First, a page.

Reflections on the MBIT degree. Some advice | Matt Hayward's blog Melbourne Australia

Reflections on the MBIT degree. Some advice

Between 2009 and 2013 I studied a Masters of Business IT at RMIT in Melbourne part time.  This is my personal view on the degree and the university. I strongly recommend you talk to others and form your own view.

Why did I choose the university? I like the fight in the dog. RMIT had to be bailed out by the state government 7-10 years ago because of an epic IT fail. I believe the bail out was around $50M. But they were honest about it. The effective CIO of the uni talked about how rational people made very rational decisions and failed. But the uni seemed to thrive after coming so near to the brink. They really aggressively started marketing to international students and appear at least quite profitable. That honesty really impressed me.

Secondly the uni is very convenient. It’s right in the CBD and meant you don’t need to travel. Finally it was about half the price of studying at Melbourne University’s Business School. Sadly I’m now lead to believe it’s had the degree.

One thing that was clearly obvious in the MBIT program is that mature aged students working full time are a minority. Something like 10-20%. A great deal of the students are international. Many of which are in their early twenties who have gone straight from undergrad to postgrad. Many who have had no vocationally relevant work experience in IT. It means that there is very limited scope to make real connections with people in a similar disposition to you. That’s where I see the true value in a degree and I think the uni fails here badly.

Some would argue why bother attending lectures at all? Personally I was paying for my degree out of my own pocket up front and wanted to maximise the experience.  Honestly what’s the point of not attending lectures you’ve paid for? Studying undergrad at Monash University, engaging in the tutorials and lectures was some of the most stimulating learning I’ve ever had.

It was evident that RMIT were pushing charm and charisma over academia. Yes some of the lecturers were really fun. But sometimes fun isn’t exactly challenging. The depth of the subjects varies dramatically. Quite literally one subject on business case development had us watching an old episode of Oprah in a tutorial. I dropped it.

In one subject on supply chain logistics, I walked out of a 2 hour exam in approx. 40 minutes without study.  It’s not a gloat, blind Freddy could’ve got a high distinction. It really feels like a shallow victory and makes you question whether those high distinctions you really worked for meant something. If that’s what you’re into great. Hopefully you can buy your big work assignments off of some dodgy bulletin board and fudge your way through the real world as well. The real concern was some of the students found it highly challenging. Which really doesn’t say a lot for the intake requirements.

RMIT pushes the importance of presentation skills and giving students real life skills. Sadly it doesn’t work that way in reality. People would give presentations like shy little church mouses and still pass. Once I saw a student make an opening remark mocking how everyone thought his presentation was boring. When he finished he sat down and proceeded to play Diablo on his laptop. Only once did I see a student get reprimanded once for a clearly sub par presentation. It’s all too hard to deal with at RMIT. Plenty of students just get rubber stamped.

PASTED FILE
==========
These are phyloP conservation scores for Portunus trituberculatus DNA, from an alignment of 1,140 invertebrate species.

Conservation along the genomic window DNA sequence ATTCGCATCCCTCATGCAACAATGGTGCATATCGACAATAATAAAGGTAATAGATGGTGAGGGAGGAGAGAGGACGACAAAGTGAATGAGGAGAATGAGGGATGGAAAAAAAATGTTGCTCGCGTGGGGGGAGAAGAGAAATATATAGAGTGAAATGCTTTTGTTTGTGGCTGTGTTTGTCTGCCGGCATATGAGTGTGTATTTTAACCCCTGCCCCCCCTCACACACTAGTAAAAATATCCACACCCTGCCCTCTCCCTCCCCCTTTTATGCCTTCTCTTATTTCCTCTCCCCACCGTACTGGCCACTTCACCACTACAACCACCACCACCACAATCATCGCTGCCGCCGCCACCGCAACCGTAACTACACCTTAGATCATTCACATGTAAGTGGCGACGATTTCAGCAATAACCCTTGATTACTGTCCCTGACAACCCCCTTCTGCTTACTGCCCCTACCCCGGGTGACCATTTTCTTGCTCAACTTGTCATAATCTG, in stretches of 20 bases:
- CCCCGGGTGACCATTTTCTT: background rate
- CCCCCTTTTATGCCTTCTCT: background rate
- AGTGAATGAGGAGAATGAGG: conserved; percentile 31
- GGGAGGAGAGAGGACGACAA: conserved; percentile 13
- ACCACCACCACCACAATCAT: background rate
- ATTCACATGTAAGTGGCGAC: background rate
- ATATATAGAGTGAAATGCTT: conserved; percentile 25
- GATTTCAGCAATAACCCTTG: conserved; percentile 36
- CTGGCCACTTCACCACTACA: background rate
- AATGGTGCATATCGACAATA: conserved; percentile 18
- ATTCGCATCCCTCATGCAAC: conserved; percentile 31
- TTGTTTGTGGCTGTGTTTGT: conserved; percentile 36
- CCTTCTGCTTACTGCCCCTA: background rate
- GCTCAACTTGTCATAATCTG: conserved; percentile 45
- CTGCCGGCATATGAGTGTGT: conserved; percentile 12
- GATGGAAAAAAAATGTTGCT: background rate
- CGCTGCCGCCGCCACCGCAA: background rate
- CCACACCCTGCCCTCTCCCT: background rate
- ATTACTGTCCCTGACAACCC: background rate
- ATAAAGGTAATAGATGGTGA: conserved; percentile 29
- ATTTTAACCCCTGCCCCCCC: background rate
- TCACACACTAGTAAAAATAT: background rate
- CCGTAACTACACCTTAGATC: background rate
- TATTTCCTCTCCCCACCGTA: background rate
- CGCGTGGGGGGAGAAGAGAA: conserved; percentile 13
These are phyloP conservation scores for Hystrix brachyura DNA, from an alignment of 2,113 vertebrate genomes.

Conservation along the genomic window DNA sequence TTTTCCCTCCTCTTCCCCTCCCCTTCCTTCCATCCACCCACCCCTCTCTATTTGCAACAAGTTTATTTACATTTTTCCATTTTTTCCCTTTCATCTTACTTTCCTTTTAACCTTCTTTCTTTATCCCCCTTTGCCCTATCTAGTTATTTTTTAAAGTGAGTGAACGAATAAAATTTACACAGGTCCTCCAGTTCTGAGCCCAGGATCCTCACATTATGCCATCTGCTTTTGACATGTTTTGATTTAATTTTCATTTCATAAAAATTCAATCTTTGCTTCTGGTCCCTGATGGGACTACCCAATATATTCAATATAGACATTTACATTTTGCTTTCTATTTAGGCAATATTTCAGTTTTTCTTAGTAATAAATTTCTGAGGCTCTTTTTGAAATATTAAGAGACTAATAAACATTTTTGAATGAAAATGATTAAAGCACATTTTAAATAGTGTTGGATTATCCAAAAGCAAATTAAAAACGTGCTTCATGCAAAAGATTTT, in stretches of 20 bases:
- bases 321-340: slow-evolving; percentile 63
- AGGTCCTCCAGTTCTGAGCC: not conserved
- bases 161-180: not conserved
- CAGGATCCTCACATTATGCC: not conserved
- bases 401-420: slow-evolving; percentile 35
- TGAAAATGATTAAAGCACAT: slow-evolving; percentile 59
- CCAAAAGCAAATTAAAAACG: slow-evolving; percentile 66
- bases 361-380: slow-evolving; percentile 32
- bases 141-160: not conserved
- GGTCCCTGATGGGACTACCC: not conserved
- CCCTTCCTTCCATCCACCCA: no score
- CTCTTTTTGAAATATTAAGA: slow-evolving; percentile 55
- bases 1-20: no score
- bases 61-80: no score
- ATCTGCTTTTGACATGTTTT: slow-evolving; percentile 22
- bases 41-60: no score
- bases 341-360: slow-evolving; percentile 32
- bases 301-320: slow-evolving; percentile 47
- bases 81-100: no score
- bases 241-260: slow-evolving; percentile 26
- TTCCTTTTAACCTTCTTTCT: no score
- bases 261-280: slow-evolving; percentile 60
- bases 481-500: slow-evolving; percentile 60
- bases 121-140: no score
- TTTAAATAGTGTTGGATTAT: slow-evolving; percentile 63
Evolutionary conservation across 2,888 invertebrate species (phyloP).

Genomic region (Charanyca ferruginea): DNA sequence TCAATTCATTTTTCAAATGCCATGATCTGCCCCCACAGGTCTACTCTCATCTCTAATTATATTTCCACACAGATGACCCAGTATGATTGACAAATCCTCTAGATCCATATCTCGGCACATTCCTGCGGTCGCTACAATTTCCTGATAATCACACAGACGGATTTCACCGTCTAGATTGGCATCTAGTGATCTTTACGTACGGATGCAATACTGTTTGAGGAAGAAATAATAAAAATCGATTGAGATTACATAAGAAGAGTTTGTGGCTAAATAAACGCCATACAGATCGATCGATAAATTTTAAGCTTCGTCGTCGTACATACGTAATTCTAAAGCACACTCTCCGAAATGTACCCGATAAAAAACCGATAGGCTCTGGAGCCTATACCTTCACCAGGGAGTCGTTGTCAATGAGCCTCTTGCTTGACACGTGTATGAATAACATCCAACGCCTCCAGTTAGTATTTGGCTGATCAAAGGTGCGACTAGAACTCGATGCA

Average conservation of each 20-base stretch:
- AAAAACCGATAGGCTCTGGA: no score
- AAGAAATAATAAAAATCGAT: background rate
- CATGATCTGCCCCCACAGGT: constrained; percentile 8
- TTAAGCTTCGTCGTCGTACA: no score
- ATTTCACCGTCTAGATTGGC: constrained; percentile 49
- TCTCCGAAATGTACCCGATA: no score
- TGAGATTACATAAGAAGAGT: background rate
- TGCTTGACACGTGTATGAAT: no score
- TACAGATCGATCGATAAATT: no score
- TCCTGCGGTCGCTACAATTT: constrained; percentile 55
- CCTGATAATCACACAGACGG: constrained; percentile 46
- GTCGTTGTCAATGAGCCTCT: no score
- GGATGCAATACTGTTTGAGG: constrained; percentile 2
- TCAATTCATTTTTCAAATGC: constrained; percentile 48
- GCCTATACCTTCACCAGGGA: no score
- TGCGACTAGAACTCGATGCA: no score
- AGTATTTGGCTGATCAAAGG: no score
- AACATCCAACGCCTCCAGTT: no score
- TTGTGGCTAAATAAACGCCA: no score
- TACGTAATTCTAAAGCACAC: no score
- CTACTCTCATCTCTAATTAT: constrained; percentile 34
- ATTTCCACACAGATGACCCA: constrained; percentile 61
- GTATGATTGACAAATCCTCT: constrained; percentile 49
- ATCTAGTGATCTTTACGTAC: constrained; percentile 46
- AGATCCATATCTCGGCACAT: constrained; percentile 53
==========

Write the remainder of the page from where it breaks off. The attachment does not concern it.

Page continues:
Sadly most students complained because they’d prefer to be watching Oprah. That is the real disappointment that great lecturers are being made way for fees for degrees.

Albeit some lecturers were difficult or quirky, they provided great academic challenges that really boosted my confidence. It inspired me when one lecturer said he’d given me one of the most complex subjects he’d given a student. Whether it’s true or not is irrelevant. It really pushed me hard to learn. Besides so what you can’t understand your lecturer’s accent? What happens when your new boss has a funny accent. I guess your uni days really haven’t helped you then!

If you are mature age, looking for a challenge and willing to spend your own money, I frankly wouldn’t recommend this degree. I don’t regret studying it and did learn a lot, but it doesn’t open doors. One could argue I haven’t engaged enough in extra curricular activities. From what I hear of Melbourne University they’re much bigger on networking and soft skills. Frankly I can’t even remember any on offer aside from the odd end of year barbecue. You could also argue though that getting a Masters isn’t a meal ticket. You’d be right.

Think twice about why you want to study. Because you won’t get a pay rise and a promotion if you can’t make it work. One learning I had is that if you want people to notice you at work, try and do as many assignments as you can on issues your employer is experiencing. It gets a bit nauseating living and breathing a company 14 hours a day but it pays off.

The truth is I studied and am quite proud of what I achieved on paper. I graduated with distinction and was accepted into the Golden Key Society for those who finish in the top of their school. No it hasn’t made a huge difference in the real world honestly. The mockers may have me there. It takes a lot more than a piece of paper to do that. However I feel shortchanged by my choice in uni. They’ve been too much about the economic turnaround and not enough about results. Choose a university that will put as much into your education as you will. You’re not going there for entertainment. Oh yeah and you can watch Oprah for free.

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